That Old Sinking Feeling

“Woe! Woe! O great city, Babylon, city of power! In one hour your doom has come!” (Revelation 18:10).
When the White Star Line’s centerpiece was built, it was heralded as the ultimate ship. Its designers used every technique to make it safe and luxurious. Passengers admired the hand-carved paneling and ran their fingers along the railings of the stairs, which were made of ivory. But most striking of all was the fact that it was designed to prevent sinking. Made of the strongest steel, its hull was divided into sixteen watertight compartments. If even four compartments were ruptured, the great ship would continue to float with the other twelve. The design made use of the best of technology to make it safe.
The Titanic was unsinkable.
“The ark,” someone has said, “was built by amateurs; the titanic by professionals.” With much pomp and circumstance, the Titanic sailed from Southampton harbor in southern England, bound for New York City. In the evening of October 14, 1912, the good ship Titanic struck an iceberg, and this marvel of human engineering took three hours to sink beneath the cold Atlantic waters. There is no evidence that a Leonardo De Caprio look-alike was on board.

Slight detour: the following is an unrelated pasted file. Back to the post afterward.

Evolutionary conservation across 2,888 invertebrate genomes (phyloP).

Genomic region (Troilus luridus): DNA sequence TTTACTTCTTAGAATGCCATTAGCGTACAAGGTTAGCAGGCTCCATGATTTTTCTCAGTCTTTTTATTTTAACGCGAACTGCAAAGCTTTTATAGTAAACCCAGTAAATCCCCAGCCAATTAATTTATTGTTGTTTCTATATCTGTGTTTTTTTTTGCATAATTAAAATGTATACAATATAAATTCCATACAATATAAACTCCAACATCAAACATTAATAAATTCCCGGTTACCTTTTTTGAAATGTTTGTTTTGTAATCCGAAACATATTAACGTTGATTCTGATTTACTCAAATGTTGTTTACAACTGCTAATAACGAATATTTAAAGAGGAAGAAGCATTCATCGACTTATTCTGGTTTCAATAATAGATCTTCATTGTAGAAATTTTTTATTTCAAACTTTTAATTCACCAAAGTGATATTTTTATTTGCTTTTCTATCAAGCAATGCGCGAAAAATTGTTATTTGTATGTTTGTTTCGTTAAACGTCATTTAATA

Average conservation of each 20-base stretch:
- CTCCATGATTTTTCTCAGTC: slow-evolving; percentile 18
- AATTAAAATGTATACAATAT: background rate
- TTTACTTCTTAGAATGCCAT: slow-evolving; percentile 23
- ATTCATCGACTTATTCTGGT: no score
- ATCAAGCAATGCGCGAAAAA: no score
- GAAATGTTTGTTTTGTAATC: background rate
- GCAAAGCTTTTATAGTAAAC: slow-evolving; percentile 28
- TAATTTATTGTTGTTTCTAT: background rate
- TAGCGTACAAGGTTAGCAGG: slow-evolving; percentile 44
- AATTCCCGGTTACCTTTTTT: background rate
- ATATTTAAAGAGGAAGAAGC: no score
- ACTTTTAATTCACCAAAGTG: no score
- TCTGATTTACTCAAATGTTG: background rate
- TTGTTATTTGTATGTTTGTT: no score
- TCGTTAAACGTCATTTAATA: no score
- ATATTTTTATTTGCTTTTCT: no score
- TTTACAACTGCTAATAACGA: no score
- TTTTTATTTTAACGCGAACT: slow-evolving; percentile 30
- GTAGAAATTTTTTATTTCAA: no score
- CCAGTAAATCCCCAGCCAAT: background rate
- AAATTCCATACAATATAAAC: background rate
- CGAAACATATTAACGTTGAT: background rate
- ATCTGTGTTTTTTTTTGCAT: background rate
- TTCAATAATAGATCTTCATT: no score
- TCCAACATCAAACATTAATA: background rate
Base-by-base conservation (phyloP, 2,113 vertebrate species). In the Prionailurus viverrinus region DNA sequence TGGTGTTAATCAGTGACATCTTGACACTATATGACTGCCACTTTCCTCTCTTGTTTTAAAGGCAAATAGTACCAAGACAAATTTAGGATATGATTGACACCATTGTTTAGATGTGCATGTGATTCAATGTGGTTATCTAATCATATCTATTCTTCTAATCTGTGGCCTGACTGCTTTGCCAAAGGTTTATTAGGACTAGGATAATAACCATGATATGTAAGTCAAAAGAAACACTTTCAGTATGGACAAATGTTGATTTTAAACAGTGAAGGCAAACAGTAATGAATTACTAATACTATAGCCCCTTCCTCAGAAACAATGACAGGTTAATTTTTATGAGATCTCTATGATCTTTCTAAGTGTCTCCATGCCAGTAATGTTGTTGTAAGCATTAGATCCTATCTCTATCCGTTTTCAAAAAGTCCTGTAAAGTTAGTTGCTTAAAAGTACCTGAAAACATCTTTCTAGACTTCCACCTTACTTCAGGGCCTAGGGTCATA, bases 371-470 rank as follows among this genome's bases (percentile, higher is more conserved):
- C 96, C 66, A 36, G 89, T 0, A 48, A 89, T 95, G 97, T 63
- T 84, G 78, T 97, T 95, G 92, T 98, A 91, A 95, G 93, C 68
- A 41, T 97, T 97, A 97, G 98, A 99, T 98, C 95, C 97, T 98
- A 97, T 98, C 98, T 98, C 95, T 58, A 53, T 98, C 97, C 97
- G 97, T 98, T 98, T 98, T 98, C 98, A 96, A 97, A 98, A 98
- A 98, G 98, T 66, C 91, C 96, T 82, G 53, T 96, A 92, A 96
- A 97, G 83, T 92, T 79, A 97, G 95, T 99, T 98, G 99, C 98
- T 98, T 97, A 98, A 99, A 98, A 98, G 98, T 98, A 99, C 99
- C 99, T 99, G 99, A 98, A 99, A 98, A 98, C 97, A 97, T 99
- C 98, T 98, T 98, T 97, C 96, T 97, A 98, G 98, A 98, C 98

It took the Titanic three hours to sink. It took “Babylon” just one! The eternal city of Rome fell in a stunningly short time. In spite of human hubris, there is still a God who is more powerful than all. God still “opposes the proud, but gives grace to the humble” (James 4:6).
Personally, I think I’ll buy passage with the company that made the ark!

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